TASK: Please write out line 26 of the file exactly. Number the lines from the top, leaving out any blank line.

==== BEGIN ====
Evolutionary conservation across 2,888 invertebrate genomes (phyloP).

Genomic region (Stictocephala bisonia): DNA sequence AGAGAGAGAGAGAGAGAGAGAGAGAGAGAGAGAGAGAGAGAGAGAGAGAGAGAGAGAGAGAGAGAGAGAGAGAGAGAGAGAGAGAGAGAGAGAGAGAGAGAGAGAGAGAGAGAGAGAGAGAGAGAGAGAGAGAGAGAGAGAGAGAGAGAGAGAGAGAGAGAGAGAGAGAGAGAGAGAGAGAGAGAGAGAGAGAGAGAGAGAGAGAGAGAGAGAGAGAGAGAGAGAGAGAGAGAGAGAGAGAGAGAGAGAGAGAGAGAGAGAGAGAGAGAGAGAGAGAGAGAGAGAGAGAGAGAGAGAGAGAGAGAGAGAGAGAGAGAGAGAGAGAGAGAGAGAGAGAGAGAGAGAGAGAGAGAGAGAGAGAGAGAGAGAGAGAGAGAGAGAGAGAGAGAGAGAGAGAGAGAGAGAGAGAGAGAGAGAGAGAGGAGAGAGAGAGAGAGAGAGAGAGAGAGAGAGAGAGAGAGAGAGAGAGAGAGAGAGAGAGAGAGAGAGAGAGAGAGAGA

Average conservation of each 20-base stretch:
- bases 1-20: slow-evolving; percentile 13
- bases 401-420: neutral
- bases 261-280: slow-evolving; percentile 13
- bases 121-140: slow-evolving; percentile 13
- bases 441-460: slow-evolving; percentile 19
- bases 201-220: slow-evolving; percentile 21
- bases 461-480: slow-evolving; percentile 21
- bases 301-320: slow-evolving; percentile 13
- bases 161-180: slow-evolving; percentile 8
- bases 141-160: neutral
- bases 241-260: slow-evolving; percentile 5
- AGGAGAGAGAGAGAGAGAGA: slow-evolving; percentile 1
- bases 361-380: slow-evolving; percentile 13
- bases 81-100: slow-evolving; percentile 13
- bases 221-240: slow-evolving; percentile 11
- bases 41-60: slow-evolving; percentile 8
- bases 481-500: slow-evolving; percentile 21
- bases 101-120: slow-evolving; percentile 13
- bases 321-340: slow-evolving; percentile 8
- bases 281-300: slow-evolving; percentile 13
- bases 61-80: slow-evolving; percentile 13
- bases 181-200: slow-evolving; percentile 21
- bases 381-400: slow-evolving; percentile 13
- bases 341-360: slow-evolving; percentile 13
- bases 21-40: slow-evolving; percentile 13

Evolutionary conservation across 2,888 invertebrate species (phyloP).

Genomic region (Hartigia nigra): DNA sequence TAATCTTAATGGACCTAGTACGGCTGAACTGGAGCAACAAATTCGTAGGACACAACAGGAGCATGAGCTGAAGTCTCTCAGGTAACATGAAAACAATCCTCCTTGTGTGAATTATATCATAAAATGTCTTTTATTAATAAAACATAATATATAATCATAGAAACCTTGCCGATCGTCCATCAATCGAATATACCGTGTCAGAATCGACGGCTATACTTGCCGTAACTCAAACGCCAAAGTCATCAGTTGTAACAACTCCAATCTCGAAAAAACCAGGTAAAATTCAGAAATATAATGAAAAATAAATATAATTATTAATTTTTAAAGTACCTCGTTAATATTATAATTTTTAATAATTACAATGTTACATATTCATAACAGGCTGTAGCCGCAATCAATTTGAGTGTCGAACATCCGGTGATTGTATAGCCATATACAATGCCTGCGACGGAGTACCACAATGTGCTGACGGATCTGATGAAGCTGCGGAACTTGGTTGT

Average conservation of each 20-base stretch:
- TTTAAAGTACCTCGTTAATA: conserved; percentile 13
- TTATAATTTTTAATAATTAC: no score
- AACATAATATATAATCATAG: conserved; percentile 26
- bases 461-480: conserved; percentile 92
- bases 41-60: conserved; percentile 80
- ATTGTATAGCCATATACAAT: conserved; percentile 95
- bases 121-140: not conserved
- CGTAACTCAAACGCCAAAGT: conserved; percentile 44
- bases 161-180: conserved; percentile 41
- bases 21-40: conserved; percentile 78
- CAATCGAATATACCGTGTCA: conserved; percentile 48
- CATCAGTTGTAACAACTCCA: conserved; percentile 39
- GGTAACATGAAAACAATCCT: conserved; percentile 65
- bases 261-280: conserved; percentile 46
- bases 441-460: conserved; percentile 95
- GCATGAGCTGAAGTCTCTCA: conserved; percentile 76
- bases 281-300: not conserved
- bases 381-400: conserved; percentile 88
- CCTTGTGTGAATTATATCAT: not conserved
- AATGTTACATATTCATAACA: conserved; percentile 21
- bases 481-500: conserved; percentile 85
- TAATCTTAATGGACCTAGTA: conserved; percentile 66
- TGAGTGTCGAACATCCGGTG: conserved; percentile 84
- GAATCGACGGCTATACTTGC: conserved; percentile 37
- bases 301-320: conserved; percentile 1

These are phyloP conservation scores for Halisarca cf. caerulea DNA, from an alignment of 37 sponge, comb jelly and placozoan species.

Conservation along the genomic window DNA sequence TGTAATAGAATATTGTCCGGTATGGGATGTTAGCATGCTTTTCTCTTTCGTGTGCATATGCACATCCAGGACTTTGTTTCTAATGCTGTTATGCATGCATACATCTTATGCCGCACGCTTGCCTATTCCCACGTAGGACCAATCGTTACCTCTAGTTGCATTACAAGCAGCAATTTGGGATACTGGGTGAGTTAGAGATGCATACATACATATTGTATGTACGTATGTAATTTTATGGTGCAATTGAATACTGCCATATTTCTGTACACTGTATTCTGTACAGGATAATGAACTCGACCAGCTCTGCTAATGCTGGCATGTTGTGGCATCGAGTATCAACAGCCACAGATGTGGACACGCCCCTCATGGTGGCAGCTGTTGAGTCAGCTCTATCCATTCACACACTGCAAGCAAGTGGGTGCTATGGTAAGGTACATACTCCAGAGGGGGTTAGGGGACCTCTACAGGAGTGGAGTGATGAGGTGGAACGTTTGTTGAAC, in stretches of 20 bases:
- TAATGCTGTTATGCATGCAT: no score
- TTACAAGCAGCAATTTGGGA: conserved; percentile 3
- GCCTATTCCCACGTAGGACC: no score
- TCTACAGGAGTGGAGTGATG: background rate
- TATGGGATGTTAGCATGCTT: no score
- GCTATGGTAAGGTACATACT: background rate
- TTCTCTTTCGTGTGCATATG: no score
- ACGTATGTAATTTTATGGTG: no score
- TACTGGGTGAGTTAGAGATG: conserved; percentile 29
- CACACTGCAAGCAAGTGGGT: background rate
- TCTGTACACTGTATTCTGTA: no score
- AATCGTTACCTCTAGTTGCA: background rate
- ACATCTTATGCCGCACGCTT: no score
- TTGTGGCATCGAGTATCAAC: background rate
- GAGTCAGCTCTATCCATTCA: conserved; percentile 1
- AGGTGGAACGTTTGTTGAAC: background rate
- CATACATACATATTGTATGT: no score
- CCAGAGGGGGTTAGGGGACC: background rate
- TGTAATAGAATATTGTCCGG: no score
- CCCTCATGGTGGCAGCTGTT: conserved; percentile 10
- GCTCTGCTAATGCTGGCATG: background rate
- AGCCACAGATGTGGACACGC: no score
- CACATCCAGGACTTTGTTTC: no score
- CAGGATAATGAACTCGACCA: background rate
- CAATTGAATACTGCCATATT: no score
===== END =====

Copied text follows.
- bases 381-400: slow-evolving; percentile 13